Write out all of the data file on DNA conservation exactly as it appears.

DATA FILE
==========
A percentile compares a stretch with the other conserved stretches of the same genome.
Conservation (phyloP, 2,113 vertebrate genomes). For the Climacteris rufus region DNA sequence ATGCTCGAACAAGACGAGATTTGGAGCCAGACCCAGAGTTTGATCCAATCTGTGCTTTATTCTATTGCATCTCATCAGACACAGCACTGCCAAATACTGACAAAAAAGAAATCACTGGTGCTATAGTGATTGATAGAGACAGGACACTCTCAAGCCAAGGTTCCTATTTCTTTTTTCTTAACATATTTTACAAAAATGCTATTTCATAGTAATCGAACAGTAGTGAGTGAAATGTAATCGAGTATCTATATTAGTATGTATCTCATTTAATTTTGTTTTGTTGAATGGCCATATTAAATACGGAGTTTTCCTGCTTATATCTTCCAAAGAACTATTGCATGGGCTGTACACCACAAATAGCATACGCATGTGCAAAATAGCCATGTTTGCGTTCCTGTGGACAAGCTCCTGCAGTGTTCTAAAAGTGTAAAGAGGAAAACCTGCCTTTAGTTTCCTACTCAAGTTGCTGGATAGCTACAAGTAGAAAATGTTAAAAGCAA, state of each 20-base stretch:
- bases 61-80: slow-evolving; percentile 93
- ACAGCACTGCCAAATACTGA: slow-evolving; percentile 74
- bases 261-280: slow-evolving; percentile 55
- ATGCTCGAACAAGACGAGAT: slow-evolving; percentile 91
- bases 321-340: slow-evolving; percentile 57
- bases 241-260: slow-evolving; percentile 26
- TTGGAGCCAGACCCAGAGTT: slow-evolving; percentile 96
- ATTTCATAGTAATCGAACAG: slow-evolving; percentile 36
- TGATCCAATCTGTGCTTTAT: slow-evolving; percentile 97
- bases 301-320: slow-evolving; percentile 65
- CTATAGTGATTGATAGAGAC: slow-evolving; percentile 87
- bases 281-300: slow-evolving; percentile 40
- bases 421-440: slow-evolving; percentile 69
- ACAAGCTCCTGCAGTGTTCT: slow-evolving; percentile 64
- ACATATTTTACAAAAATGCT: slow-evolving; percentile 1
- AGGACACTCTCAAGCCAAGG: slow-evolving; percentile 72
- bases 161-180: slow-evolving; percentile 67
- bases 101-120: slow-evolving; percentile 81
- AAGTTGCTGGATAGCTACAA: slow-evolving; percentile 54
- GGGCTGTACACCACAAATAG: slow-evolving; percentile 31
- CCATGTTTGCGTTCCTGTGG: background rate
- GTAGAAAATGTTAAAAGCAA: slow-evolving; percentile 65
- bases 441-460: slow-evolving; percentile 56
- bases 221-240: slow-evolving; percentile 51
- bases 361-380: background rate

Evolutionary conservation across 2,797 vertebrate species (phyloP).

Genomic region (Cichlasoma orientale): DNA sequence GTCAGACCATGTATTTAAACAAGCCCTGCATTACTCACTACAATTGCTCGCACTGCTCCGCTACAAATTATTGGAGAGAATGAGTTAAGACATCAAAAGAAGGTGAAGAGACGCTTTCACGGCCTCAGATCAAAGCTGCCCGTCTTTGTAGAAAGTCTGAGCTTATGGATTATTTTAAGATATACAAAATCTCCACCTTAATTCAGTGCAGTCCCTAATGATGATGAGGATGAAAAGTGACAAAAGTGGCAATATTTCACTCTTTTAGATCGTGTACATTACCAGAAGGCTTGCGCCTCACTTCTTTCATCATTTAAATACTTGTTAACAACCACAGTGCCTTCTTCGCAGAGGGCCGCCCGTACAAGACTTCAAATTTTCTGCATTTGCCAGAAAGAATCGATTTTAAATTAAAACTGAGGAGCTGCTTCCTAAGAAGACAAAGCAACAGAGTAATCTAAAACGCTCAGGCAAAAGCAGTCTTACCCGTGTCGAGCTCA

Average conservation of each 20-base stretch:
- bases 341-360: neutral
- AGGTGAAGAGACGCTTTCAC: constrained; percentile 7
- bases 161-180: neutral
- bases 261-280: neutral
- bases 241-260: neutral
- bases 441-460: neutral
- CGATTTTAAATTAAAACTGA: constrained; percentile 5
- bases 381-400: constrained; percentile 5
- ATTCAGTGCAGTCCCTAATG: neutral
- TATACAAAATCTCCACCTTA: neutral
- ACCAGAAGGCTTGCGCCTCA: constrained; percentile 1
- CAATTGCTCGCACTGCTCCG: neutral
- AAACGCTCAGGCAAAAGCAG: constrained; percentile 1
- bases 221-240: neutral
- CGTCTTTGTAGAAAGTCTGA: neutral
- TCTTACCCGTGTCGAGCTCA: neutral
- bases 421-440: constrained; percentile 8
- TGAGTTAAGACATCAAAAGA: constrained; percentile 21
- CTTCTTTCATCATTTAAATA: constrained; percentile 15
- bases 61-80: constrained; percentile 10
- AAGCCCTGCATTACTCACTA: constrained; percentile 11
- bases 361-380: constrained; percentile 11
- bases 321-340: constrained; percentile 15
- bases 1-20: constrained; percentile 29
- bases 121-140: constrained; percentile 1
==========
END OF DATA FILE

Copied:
A percentile compares a stretch with the other conserved stretches of the same genome.
Conservation (phyloP, 2,113 vertebrate genomes). For the Climacteris rufus region DNA sequence ATGCTCGAACAAGACGAGATTTGGAGCCAGACCCAGAGTTTGATCCAATCTGTGCTTTATTCTATTGCATCTCATCAGACACAGCACTGCCAAATACTGACAAAAAAGAAATCACTGGTGCTATAGTGATTGATAGAGACAGGACACTCTCAAGCCAAGGTTCCTATTTCTTTTTTCTTAACATATTTTACAAAAATGCTATTTCATAGTAATCGAACAGTAGTGAGTGAAATGTAATCGAGTATCTATATTAGTATGTATCTCATTTAATTTTGTTTTGTTGAATGGCCATATTAAATACGGAGTTTTCCTGCTTATATCTTCCAAAGAACTATTGCATGGGCTGTACACCACAAATAGCATACGCATGTGCAAAATAGCCATGTTTGCGTTCCTGTGGACAAGCTCCTGCAGTGTTCTAAAAGTGTAAAGAGGAAAACCTGCCTTTAGTTTCCTACTCAAGTTGCTGGATAGCTACAAGTAGAAAATGTTAAAAGCAA, state of each 20-base stretch:
- bases 61-80: slow-evolving; percentile 93
- ACAGCACTGCCAAATACTGA: slow-evolving; percentile 74
- bases 261-280: slow-evolving; percentile 55
- ATGCTCGAACAAGACGAGAT: slow-evolving; percentile 91
- bases 321-340: slow-evolving; percentile 57
- bases 241-260: slow-evolving; percentile 26
- TTGGAGCCAGACCCAGAGTT: slow-evolving; percentile 96
- ATTTCATAGTAATCGAACAG: slow-evolving; percentile 36
- TGATCCAATCTGTGCTTTAT: slow-evolving; percentile 97
- bases 301-320: slow-evolving; percentile 65
- CTATAGTGATTGATAGAGAC: slow-evolving; percentile 87
- bases 281-300: slow-evolving; percentile 40
- bases 421-440: slow-evolving; percentile 69
- ACAAGCTCCTGCAGTGTTCT: slow-evolving; percentile 64
- ACATATTTTACAAAAATGCT: slow-evolving; percentile 1
- AGGACACTCTCAAGCCAAGG: slow-evolving; percentile 72
- bases 161-180: slow-evolving; percentile 67
- bases 101-120: slow-evolving; percentile 81
- AAGTTGCTGGATAGCTACAA: slow-evolving; percentile 54
- GGGCTGTACACCACAAATAG: slow-evolving; percentile 31
- CCATGTTTGCGTTCCTGTGG: background rate
- GTAGAAAATGTTAAAAGCAA: slow-evolving; percentile 65
- bases 441-460: slow-evolving; percentile 56
- bases 221-240: slow-evolving; percentile 51
- bases 361-380: background rate

Evolutionary conservation across 2,797 vertebrate species (phyloP).

Genomic region (Cichlasoma orientale): DNA sequence GTCAGACCATGTATTTAAACAAGCCCTGCATTACTCACTACAATTGCTCGCACTGCTCCGCTACAAATTATTGGAGAGAATGAGTTAAGACATCAAAAGAAGGTGAAGAGACGCTTTCACGGCCTCAGATCAAAGCTGCCCGTCTTTGTAGAAAGTCTGAGCTTATGGATTATTTTAAGATATACAAAATCTCCACCTTAATTCAGTGCAGTCCCTAATGATGATGAGGATGAAAAGTGACAAAAGTGGCAATATTTCACTCTTTTAGATCGTGTACATTACCAGAAGGCTTGCGCCTCACTTCTTTCATCATTTAAATACTTGTTAACAACCACAGTGCCTTCTTCGCAGAGGGCCGCCCGTACAAGACTTCAAATTTTCTGCATTTGCCAGAAAGAATCGATTTTAAATTAAAACTGAGGAGCTGCTTCCTAAGAAGACAAAGCAACAGAGTAATCTAAAACGCTCAGGCAAAAGCAGTCTTACCCGTGTCGAGCTCA

Average conservation of each 20-base stretch:
- bases 341-360: neutral
- AGGTGAAGAGACGCTTTCAC: constrained; percentile 7
- bases 161-180: neutral
- bases 261-280: neutral
- bases 241-260: neutral
- bases 441-460: neutral
- CGATTTTAAATTAAAACTGA: constrained; percentile 5
- bases 381-400: constrained; percentile 5
- ATTCAGTGCAGTCCCTAATG: neutral
- TATACAAAATCTCCACCTTA: neutral
- ACCAGAAGGCTTGCGCCTCA: constrained; percentile 1
- CAATTGCTCGCACTGCTCCG: neutral
- AAACGCTCAGGCAAAAGCAG: constrained; percentile 1
- bases 221-240: neutral
- CGTCTTTGTAGAAAGTCTGA: neutral
- TCTTACCCGTGTCGAGCTCA: neutral
- bases 421-440: constrained; percentile 8
- TGAGTTAAGACATCAAAAGA: constrained; percentile 21
- CTTCTTTCATCATTTAAATA: constrained; percentile 15
- bases 61-80: constrained; percentile 10
- AAGCCCTGCATTACTCACTA: constrained; percentile 11
- bases 361-380: constrained; percentile 11
- bases 321-340: constrained; percentile 15
- bases 1-20: constrained; percentile 29
- bases 121-140: constrained; percentile 1